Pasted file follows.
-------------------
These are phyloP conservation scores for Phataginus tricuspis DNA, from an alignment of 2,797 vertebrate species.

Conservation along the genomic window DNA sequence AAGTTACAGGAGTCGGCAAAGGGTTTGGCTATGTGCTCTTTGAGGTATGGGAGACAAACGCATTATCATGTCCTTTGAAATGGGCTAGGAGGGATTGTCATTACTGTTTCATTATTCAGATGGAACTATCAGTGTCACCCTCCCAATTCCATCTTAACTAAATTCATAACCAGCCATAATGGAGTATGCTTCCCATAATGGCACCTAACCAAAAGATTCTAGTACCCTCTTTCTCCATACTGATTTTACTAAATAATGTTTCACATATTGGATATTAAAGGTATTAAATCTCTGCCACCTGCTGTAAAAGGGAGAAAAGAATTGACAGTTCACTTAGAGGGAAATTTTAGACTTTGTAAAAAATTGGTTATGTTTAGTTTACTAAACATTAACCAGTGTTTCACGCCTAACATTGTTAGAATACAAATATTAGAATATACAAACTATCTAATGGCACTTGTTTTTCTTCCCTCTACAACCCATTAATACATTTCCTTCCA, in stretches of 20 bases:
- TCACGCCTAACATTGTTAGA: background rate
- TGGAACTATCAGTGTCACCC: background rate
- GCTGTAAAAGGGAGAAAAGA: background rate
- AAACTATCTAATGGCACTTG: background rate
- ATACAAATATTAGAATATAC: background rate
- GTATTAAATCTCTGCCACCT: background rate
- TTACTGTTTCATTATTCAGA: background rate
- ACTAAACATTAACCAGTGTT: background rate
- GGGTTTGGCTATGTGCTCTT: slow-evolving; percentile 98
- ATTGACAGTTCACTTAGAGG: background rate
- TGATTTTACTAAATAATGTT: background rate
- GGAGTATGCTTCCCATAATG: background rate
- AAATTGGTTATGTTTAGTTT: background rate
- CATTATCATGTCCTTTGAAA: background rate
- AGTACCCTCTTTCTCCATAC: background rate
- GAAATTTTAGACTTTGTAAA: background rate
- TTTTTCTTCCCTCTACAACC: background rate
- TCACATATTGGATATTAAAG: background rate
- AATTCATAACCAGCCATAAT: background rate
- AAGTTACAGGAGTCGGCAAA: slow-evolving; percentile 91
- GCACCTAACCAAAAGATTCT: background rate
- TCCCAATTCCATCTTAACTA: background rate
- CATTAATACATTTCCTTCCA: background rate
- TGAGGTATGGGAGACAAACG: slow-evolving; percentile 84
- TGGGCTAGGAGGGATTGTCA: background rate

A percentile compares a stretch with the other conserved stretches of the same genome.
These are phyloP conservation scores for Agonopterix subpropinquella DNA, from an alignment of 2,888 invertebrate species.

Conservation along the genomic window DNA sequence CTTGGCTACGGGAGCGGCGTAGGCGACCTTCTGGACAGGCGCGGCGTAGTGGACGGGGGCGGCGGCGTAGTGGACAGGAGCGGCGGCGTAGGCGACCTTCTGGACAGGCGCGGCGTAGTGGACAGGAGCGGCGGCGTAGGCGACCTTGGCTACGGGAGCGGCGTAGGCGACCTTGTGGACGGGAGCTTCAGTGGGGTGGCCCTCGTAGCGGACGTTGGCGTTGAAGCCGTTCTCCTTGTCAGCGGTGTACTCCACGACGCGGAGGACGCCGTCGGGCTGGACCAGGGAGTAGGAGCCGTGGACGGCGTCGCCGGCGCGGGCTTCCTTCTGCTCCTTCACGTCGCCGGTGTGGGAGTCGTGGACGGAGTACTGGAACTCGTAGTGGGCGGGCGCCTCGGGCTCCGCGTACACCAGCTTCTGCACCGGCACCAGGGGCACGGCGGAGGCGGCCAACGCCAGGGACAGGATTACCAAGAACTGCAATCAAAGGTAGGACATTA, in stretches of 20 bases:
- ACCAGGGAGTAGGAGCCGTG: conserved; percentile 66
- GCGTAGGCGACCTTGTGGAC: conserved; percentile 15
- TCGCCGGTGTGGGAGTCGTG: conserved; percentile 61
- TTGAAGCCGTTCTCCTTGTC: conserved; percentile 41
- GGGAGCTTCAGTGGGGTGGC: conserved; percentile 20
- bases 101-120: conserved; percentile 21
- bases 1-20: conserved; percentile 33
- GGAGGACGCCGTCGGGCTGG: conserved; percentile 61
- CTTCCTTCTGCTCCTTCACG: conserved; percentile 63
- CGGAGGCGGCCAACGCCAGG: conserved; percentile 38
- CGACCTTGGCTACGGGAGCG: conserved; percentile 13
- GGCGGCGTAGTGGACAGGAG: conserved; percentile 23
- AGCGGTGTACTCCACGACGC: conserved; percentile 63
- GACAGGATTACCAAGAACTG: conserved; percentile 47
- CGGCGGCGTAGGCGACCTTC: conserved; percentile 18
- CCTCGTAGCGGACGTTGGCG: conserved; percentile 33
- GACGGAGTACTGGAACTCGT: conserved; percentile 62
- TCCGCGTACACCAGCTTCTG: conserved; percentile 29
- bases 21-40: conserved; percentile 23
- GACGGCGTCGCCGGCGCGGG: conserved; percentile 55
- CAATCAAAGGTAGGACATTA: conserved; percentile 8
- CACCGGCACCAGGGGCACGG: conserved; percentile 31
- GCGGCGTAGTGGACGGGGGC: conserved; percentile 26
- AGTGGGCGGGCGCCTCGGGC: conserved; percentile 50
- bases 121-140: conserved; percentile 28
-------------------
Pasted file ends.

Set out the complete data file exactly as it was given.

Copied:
These are phyloP conservation scores for Phataginus tricuspis DNA, from an alignment of 2,797 vertebrate species.

Conservation along the genomic window DNA sequence AAGTTACAGGAGTCGGCAAAGGGTTTGGCTATGTGCTCTTTGAGGTATGGGAGACAAACGCATTATCATGTCCTTTGAAATGGGCTAGGAGGGATTGTCATTACTGTTTCATTATTCAGATGGAACTATCAGTGTCACCCTCCCAATTCCATCTTAACTAAATTCATAACCAGCCATAATGGAGTATGCTTCCCATAATGGCACCTAACCAAAAGATTCTAGTACCCTCTTTCTCCATACTGATTTTACTAAATAATGTTTCACATATTGGATATTAAAGGTATTAAATCTCTGCCACCTGCTGTAAAAGGGAGAAAAGAATTGACAGTTCACTTAGAGGGAAATTTTAGACTTTGTAAAAAATTGGTTATGTTTAGTTTACTAAACATTAACCAGTGTTTCACGCCTAACATTGTTAGAATACAAATATTAGAATATACAAACTATCTAATGGCACTTGTTTTTCTTCCCTCTACAACCCATTAATACATTTCCTTCCA, in stretches of 20 bases:
- TCACGCCTAACATTGTTAGA: background rate
- TGGAACTATCAGTGTCACCC: background rate
- GCTGTAAAAGGGAGAAAAGA: background rate
- AAACTATCTAATGGCACTTG: background rate
- ATACAAATATTAGAATATAC: background rate
- GTATTAAATCTCTGCCACCT: background rate
- TTACTGTTTCATTATTCAGA: background rate
- ACTAAACATTAACCAGTGTT: background rate
- GGGTTTGGCTATGTGCTCTT: slow-evolving; percentile 98
- ATTGACAGTTCACTTAGAGG: background rate
- TGATTTTACTAAATAATGTT: background rate
- GGAGTATGCTTCCCATAATG: background rate
- AAATTGGTTATGTTTAGTTT: background rate
- CATTATCATGTCCTTTGAAA: background rate
- AGTACCCTCTTTCTCCATAC: background rate
- GAAATTTTAGACTTTGTAAA: background rate
- TTTTTCTTCCCTCTACAACC: background rate
- TCACATATTGGATATTAAAG: background rate
- AATTCATAACCAGCCATAAT: background rate
- AAGTTACAGGAGTCGGCAAA: slow-evolving; percentile 91
- GCACCTAACCAAAAGATTCT: background rate
- TCCCAATTCCATCTTAACTA: background rate
- CATTAATACATTTCCTTCCA: background rate
- TGAGGTATGGGAGACAAACG: slow-evolving; percentile 84
- TGGGCTAGGAGGGATTGTCA: background rate

A percentile compares a stretch with the other conserved stretches of the same genome.
These are phyloP conservation scores for Agonopterix subpropinquella DNA, from an alignment of 2,888 invertebrate species.

Conservation along the genomic window DNA sequence CTTGGCTACGGGAGCGGCGTAGGCGACCTTCTGGACAGGCGCGGCGTAGTGGACGGGGGCGGCGGCGTAGTGGACAGGAGCGGCGGCGTAGGCGACCTTCTGGACAGGCGCGGCGTAGTGGACAGGAGCGGCGGCGTAGGCGACCTTGGCTACGGGAGCGGCGTAGGCGACCTTGTGGACGGGAGCTTCAGTGGGGTGGCCCTCGTAGCGGACGTTGGCGTTGAAGCCGTTCTCCTTGTCAGCGGTGTACTCCACGACGCGGAGGACGCCGTCGGGCTGGACCAGGGAGTAGGAGCCGTGGACGGCGTCGCCGGCGCGGGCTTCCTTCTGCTCCTTCACGTCGCCGGTGTGGGAGTCGTGGACGGAGTACTGGAACTCGTAGTGGGCGGGCGCCTCGGGCTCCGCGTACACCAGCTTCTGCACCGGCACCAGGGGCACGGCGGAGGCGGCCAACGCCAGGGACAGGATTACCAAGAACTGCAATCAAAGGTAGGACATTA, in stretches of 20 bases:
- ACCAGGGAGTAGGAGCCGTG: conserved; percentile 66
- GCGTAGGCGACCTTGTGGAC: conserved; percentile 15
- TCGCCGGTGTGGGAGTCGTG: conserved; percentile 61
- TTGAAGCCGTTCTCCTTGTC: conserved; percentile 41
- GGGAGCTTCAGTGGGGTGGC: conserved; percentile 20
- bases 101-120: conserved; percentile 21
- bases 1-20: conserved; percentile 33
- GGAGGACGCCGTCGGGCTGG: conserved; percentile 61
- CTTCCTTCTGCTCCTTCACG: conserved; percentile 63
- CGGAGGCGGCCAACGCCAGG: conserved; percentile 38
- CGACCTTGGCTACGGGAGCG: conserved; percentile 13
- GGCGGCGTAGTGGACAGGAG: conserved; percentile 23
- AGCGGTGTACTCCACGACGC: conserved; percentile 63
- GACAGGATTACCAAGAACTG: conserved; percentile 47
- CGGCGGCGTAGGCGACCTTC: conserved; percentile 18
- CCTCGTAGCGGACGTTGGCG: conserved; percentile 33
- GACGGAGTACTGGAACTCGT: conserved; percentile 62
- TCCGCGTACACCAGCTTCTG: conserved; percentile 29
- bases 21-40: conserved; percentile 23
- GACGGCGTCGCCGGCGCGGG: conserved; percentile 55
- CAATCAAAGGTAGGACATTA: conserved; percentile 8
- CACCGGCACCAGGGGCACGG: conserved; percentile 31
- GCGGCGTAGTGGACGGGGGC: conserved; percentile 26
- AGTGGGCGGGCGCCTCGGGC: conserved; percentile 50
- bases 121-140: conserved; percentile 28